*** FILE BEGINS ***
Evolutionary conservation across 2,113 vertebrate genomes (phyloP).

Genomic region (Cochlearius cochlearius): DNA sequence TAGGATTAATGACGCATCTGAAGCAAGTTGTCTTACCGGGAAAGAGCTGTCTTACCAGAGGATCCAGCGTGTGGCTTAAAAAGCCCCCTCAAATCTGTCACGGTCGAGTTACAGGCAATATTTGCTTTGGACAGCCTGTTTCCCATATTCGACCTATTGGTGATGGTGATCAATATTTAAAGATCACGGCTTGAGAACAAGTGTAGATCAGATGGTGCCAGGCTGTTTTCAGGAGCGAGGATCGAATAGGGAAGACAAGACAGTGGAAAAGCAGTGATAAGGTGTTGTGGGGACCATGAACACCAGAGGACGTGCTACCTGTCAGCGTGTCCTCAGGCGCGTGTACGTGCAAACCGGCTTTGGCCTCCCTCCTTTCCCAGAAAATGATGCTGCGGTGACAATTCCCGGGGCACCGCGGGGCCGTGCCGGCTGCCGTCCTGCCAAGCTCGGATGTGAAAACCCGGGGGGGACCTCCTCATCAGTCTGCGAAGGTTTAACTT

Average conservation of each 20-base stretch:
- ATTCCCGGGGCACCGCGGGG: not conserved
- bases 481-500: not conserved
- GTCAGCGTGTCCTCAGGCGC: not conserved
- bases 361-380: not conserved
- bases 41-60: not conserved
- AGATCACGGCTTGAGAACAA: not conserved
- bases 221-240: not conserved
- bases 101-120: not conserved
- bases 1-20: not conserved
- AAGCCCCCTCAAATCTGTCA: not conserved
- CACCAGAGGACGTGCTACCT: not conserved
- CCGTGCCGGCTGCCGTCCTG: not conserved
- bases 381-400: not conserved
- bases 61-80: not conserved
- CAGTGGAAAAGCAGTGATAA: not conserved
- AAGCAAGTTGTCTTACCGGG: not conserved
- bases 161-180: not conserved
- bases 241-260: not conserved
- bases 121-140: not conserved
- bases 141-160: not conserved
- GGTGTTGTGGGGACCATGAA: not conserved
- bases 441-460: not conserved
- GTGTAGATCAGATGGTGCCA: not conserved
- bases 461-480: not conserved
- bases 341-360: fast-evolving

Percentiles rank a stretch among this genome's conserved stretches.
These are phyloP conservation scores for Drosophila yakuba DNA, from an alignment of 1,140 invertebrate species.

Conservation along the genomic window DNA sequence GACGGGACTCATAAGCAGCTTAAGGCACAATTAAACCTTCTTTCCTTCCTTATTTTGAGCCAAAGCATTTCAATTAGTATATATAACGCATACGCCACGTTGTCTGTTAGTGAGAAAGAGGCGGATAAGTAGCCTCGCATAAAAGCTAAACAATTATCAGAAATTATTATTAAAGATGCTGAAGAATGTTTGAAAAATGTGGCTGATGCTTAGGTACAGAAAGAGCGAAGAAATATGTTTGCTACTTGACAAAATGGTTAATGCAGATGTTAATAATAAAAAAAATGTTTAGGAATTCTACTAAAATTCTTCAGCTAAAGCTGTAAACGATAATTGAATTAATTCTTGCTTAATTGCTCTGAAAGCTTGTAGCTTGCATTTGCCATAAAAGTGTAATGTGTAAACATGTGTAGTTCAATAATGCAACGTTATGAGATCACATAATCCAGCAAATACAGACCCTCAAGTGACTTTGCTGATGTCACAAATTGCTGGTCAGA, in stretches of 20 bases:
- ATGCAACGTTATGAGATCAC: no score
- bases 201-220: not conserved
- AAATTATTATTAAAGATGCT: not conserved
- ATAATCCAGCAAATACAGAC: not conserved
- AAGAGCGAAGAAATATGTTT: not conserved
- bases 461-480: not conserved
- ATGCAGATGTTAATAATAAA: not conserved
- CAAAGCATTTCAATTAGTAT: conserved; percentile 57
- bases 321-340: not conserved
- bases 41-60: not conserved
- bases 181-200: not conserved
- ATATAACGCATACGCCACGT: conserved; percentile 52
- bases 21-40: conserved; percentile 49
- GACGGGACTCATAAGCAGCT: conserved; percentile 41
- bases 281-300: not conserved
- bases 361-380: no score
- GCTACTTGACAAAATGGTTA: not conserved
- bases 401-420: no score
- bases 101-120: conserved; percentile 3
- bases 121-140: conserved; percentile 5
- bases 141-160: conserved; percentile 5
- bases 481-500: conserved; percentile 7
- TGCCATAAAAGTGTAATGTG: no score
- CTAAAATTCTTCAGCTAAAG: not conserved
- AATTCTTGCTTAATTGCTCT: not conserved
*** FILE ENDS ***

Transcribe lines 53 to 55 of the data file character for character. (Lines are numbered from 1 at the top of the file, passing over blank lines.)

- bases 481-500: conserved; percentile 7
- TGCCATAAAAGTGTAATGTG: no score
- CTAAAATTCTTCAGCTAAAG: not conserved